Sometimes this back-and-forth can take awhile. I once started to submit a paper in late 2008, and it wasn't until mid-2010 that it was accepted after three back-and-forths with a very nit-picky reviewer critiquing my use of commas. Typically, an associate editor who's paying attention doesn't quite let it go to that level -- after all, it is THEIR decision, NOT the reviewers' -- but it can happen. On the other hand, sometimes it's a very fast process. I once went from idea for a paper through writing it to submitting it through reviews and revisions and paper accepted in the space of 10 weeks.
If I had to summarize the purpose of peer review at this point for papers, it's not that peer-review is meant to be a barricade. It's meant to be a process to ensure that if papers are going to be published in a professional journal, that reasonable attempts have been made to ensure that results are accurate, clear, and make sense or at least explain results in the context of previous work.
The Variations for Grants
The process is different for grants. And every grant program is different from each other, so I can only speak for NASA's grant review process. Over a year ago, I wanted to do a blog post on my experience sitting on a NASA grant review panel. That was nixed by the program officer for that grant program in order to protect confidentiality, which, at least for NASA, is part of the U.S. Code. The review process is based on a provision in NASA Federal Acquisition Regulations Supplement Part 1870.102, and the peer review process has to be fair, impartial, and confidential not only in fact but in appearance. Confidentiality is stressed over and over again when on these panels, but since I've now been on several and have been an external reviewer for others, I am reasonably comfortable discussing the experience without fear that I'll be letting on which I was on.
To start with, submitting a grant is not dissimilar from submitting a paper, except in that it's much more high-stress because you're asking for money to put a roof over your head as opposed to just trying to get your research out there. The process of finding reviewers is much more delicate than finding reviewers for academic papers. Conflicts of Interest are taken much more seriously because again of that provision that not only can there not be a conflict of interest in actuality, but there can't even be the appearance of a conflict of interest, or COI.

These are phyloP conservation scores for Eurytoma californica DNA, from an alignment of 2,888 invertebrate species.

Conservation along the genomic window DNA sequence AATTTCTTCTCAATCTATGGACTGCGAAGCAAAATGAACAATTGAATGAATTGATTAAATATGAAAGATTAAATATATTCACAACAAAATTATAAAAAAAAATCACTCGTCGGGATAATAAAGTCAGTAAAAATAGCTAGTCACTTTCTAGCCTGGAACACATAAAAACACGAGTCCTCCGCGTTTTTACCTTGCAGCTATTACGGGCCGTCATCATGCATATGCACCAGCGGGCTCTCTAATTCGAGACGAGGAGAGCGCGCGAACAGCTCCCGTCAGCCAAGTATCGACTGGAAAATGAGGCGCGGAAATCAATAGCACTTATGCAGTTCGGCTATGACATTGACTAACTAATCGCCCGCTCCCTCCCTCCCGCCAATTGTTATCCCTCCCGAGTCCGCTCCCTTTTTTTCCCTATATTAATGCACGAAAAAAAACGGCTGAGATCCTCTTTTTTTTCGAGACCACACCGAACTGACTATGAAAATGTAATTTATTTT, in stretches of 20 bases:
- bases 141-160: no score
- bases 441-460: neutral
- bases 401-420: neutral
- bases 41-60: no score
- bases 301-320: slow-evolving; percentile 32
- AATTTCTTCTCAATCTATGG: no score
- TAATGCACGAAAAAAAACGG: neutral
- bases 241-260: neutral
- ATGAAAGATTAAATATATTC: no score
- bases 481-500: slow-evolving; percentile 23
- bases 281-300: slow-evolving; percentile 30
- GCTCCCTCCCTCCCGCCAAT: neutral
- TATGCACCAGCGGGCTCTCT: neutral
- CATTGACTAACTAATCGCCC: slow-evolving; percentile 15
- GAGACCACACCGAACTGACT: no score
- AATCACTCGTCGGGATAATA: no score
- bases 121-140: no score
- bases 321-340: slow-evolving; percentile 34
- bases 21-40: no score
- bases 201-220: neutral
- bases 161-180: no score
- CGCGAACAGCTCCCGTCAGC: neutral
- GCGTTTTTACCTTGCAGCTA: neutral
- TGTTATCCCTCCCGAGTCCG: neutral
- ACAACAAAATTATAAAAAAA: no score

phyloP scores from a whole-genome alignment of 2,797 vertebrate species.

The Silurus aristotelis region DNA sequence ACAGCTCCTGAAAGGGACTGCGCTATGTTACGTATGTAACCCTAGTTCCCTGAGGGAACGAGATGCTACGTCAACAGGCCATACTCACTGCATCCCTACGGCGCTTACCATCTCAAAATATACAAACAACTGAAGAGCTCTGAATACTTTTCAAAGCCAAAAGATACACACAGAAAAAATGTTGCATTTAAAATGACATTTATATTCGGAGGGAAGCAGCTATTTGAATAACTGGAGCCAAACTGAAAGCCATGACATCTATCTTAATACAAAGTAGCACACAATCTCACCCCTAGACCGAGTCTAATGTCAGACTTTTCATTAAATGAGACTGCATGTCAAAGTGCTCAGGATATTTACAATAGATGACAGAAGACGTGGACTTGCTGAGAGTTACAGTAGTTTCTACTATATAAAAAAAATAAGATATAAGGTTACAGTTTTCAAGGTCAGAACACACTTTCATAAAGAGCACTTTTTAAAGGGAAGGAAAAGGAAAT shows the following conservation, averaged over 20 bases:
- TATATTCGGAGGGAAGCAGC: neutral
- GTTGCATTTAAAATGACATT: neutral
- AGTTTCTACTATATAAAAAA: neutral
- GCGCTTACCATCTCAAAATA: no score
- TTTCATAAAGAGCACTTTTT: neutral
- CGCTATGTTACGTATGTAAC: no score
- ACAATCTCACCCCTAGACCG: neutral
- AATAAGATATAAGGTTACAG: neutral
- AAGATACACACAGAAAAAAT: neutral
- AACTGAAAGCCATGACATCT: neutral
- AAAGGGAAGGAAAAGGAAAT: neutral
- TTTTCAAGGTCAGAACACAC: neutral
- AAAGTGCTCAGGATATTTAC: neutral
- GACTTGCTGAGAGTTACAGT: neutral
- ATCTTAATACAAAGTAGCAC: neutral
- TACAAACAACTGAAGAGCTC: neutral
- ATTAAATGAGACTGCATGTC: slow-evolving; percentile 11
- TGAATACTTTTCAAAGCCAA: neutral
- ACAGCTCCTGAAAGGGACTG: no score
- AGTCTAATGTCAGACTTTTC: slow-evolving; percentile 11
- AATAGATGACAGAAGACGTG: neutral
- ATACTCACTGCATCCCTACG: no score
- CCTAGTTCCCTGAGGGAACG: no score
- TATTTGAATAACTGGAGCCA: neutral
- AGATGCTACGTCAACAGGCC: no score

What a COI is - at least for NASA - is when someone is from the same organization as ANYONE who would get money from the grant, has been in an advisor or advisee role for ANYONE who would get money on the grant within the past three years, is a collaborator on the proposal or has collaborated with the principal investigator on the proposal in the last two years, or is related to anyone who's getting money on the proposal or is a close friend or adversary, OR could benefit monetarily in any way from the proposal. Again, even if you don't "feel" conflicted, in order to make sure there isn't even the appearance of COIs, if you're on the panel and that proposal comes up, you have to leave the room, or if you're an external reviewer you can't review that proposal. It's not just to protect you, or to protect the proposal team, but it's also to protect NASA, and COIs are taken VERY seriously. And they can be a royal pain to deal with and figure out ... but the bottom-line really is to "follow the money." If there's any way that you could in any form benefit or your institution benefit from the success or failure of the proposal, then it's a COI.